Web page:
Between Starvation and Gluttony: Resituating Food and Corporeality in Soviet Literature and Film, 1920s–1940s

Date of Award

Spring 2021

Document Type


Degree Name

Doctor of Philosophy (PhD)


Slavic Languages and Literatures

First Advisor

Clark, Katerina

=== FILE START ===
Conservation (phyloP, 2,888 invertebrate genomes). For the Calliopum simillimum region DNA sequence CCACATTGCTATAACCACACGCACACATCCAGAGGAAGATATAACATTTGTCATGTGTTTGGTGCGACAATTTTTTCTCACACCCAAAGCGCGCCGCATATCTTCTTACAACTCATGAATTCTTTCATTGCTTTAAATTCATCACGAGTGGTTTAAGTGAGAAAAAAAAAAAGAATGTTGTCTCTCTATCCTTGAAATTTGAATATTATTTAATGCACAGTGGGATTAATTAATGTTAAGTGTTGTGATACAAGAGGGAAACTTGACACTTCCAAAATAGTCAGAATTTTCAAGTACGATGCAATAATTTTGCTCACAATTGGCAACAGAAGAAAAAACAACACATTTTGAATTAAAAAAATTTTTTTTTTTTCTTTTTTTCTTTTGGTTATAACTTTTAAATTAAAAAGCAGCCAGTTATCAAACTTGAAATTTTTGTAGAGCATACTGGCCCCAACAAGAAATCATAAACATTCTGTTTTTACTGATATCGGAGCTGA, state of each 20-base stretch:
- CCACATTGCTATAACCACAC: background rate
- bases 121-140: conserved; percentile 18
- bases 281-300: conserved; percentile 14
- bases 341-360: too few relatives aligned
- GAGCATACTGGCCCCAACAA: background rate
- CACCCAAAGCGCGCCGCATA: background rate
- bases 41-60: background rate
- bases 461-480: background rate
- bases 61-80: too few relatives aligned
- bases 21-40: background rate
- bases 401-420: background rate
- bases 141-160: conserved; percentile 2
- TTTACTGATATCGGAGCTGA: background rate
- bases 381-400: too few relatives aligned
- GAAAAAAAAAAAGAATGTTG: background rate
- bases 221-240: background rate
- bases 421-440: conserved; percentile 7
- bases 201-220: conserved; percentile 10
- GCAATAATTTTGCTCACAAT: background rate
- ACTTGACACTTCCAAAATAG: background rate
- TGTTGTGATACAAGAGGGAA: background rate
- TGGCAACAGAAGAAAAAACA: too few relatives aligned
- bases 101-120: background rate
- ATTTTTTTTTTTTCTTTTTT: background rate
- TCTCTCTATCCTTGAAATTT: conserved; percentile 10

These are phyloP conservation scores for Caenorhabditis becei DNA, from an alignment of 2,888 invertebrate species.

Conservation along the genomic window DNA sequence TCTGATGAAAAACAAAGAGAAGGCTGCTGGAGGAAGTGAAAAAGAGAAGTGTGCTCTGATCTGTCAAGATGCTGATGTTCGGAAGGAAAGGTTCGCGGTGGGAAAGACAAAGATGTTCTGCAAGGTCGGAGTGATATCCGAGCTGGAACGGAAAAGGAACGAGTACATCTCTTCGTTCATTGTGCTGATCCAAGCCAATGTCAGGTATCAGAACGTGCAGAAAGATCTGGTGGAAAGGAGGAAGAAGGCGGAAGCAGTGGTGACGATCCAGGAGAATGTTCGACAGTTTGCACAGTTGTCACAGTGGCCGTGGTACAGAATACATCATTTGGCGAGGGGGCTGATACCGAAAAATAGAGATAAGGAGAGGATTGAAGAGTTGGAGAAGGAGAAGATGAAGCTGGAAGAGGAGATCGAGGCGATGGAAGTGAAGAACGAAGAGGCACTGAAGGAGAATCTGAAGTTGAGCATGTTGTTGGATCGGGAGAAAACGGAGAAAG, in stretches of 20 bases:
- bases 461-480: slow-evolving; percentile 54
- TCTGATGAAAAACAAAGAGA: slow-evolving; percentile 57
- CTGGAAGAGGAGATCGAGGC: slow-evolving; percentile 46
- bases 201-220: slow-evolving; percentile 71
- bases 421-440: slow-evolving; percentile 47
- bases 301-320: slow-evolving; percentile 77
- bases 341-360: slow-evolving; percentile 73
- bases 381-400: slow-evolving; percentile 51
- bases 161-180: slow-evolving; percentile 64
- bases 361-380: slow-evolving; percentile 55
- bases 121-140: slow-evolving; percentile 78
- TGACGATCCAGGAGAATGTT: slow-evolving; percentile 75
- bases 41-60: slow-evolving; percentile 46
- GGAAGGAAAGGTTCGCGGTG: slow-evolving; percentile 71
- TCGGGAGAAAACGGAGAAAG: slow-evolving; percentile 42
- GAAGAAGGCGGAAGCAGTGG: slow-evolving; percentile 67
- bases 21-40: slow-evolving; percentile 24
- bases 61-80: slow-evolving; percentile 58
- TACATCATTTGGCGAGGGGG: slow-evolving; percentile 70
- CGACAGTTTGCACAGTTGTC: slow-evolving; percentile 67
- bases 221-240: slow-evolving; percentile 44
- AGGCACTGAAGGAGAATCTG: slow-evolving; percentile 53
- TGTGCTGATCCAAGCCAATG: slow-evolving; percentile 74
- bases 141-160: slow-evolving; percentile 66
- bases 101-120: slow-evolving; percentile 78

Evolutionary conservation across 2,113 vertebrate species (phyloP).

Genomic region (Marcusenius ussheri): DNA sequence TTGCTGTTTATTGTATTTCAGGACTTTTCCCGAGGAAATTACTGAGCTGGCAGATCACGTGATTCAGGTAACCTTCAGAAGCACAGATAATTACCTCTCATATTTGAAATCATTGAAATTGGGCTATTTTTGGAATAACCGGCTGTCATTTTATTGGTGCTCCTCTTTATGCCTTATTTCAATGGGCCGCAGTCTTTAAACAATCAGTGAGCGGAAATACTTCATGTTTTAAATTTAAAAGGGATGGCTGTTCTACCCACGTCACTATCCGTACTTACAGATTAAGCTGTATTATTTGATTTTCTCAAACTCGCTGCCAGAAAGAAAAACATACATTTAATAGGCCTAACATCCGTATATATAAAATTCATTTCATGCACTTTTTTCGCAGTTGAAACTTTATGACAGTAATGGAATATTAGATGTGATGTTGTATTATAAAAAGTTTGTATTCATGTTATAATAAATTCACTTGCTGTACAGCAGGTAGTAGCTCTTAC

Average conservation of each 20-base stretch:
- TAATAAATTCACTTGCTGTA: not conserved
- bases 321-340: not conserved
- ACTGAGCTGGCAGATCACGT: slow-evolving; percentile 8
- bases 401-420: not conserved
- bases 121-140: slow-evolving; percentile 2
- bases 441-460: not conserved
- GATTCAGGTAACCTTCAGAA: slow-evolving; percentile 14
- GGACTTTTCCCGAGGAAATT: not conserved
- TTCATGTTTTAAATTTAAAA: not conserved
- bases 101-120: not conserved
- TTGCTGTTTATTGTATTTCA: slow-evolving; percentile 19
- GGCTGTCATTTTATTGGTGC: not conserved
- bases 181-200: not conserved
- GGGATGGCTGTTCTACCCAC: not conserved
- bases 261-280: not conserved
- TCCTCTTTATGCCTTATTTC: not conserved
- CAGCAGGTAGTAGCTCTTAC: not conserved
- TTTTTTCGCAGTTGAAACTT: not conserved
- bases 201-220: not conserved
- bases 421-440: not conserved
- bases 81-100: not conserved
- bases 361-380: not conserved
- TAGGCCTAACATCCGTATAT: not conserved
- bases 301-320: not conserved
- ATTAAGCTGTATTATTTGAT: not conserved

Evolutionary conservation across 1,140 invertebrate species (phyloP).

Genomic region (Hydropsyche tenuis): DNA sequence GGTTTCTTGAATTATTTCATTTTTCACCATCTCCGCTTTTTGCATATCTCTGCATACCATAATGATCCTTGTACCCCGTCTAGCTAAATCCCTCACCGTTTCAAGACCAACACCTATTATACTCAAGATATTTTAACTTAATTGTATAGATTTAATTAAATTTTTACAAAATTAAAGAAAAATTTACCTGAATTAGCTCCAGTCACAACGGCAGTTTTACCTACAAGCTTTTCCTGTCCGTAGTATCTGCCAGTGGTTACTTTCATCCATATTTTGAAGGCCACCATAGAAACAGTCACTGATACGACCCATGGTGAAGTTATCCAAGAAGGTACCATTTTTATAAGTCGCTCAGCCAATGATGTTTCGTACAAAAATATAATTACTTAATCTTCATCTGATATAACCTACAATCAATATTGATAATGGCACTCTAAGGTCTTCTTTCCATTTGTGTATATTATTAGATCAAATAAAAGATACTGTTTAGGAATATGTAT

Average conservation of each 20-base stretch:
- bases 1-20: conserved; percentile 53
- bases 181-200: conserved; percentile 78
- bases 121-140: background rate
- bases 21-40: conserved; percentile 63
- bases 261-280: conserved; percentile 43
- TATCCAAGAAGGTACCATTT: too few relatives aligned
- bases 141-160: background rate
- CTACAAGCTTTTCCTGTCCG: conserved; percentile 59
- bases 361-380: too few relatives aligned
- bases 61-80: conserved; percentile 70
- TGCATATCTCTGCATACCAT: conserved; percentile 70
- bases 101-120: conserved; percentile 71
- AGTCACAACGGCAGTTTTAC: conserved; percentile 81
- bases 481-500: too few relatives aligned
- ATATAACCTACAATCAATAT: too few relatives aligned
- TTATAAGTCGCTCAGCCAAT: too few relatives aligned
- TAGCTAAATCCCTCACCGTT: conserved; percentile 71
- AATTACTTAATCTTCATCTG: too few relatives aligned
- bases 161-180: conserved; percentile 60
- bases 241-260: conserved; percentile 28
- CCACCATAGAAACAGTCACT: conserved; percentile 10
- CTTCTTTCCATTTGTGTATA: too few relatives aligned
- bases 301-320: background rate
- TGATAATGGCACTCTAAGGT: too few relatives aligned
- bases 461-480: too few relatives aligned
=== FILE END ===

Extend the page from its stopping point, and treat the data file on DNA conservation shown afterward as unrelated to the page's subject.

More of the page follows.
This dissertation positions food and the body as the two key tropes in Early Soviet culture and ideology. I argue that it was horror and suffering, not pleasure, that was associated with food consumption in early Soviet culture, and that the body’s boundaries were porous and fluid. Drawing from food studies and anthropology of consumption, as well as from Mikhail Bakhtin and Julia Kristeva’s perspectives on the body, this dissertation locates the sensory and the corporeal within film and literate in Soviet culture from the first years after the revolution to the end of the Second World War—the 1920s to the 1940s. I specifically focus on extreme body experiences related to food consumption: cannibalism, abject cuts of raw meat at slaughterhouses, uncontrollable gluttony, and forced starvation.The first chapter examines the image of the fat man used in Soviet political caricatures. I argue in this chapter that, despite what Soviet propaganda wanted to portray, there was no single normative body of the Soviet citizen, instead, there was a fluidity and multiplicity of different bodies. This is especially visible in Yury Olesha’s and Mikhail Zoshchenko’s oeuvres, where the images of fat class enemies appear alongside characters whose fatness is presented simultaneously as a positive or even sexually desirable feature. In particular, I examine Olesha’s novel for children, Three Fat Men (1924), and a novel for adults, Envy (1927), and several of Zoshchenko’s short stories from the 1920s. In my second chapter, I look at representations of the Soviet meat industry. I argue that the filmmaker Sergei Eisenstein and the writer Boris Pilnyak intended to produce propagandistic narratives demonstrating Soviet modernization. However, Eisenstein’s The General Line (1929) and Pilnyak’s Meat: A Novel (1936) actually show the vulnerability of Soviet masculinity, threatened by dismemberment and castration. In my third chapter, I demonstrate how Andrey Platonov, in his novel Happy Moscow (1933–1936), and in several short stories, used the trope of cannibalism to criticize power that not only figuratively but also literally consumes and exploits the bodies of citizens until nothing is left of them. Furthermore, this chapter proposes that Platonov not only presents a critique of cannibalistic abuse of power, but also suggests an alternative model of ethical consumption based on the practice of remembering everyone whose labor contributed to the creation of the food item. Finally, the fourth chapter explores the complicated relationship between starvation and the ability to narrate this traumatic experience in Lidia Ginzburg’s and Gennadii Gor’s accounts of the blockade of Leningrad during the second world war. Ginzburg wrote a semi-autobiograhical account, Blockade Diary (1984), which she only managed to publish forty years later, and Gor wrote a collection of poems in 1942–1944, which were published only after his death. This chapter argues that there is a close link between physical starvation and the inability to produce literature, and it demonstrates that both Ginzburg and Gor were unable to narrate their suffering in the moment of extreme starvation, thus regaining the ability to write again was a sign of their partial recovery from the bodily trauma of the siege.

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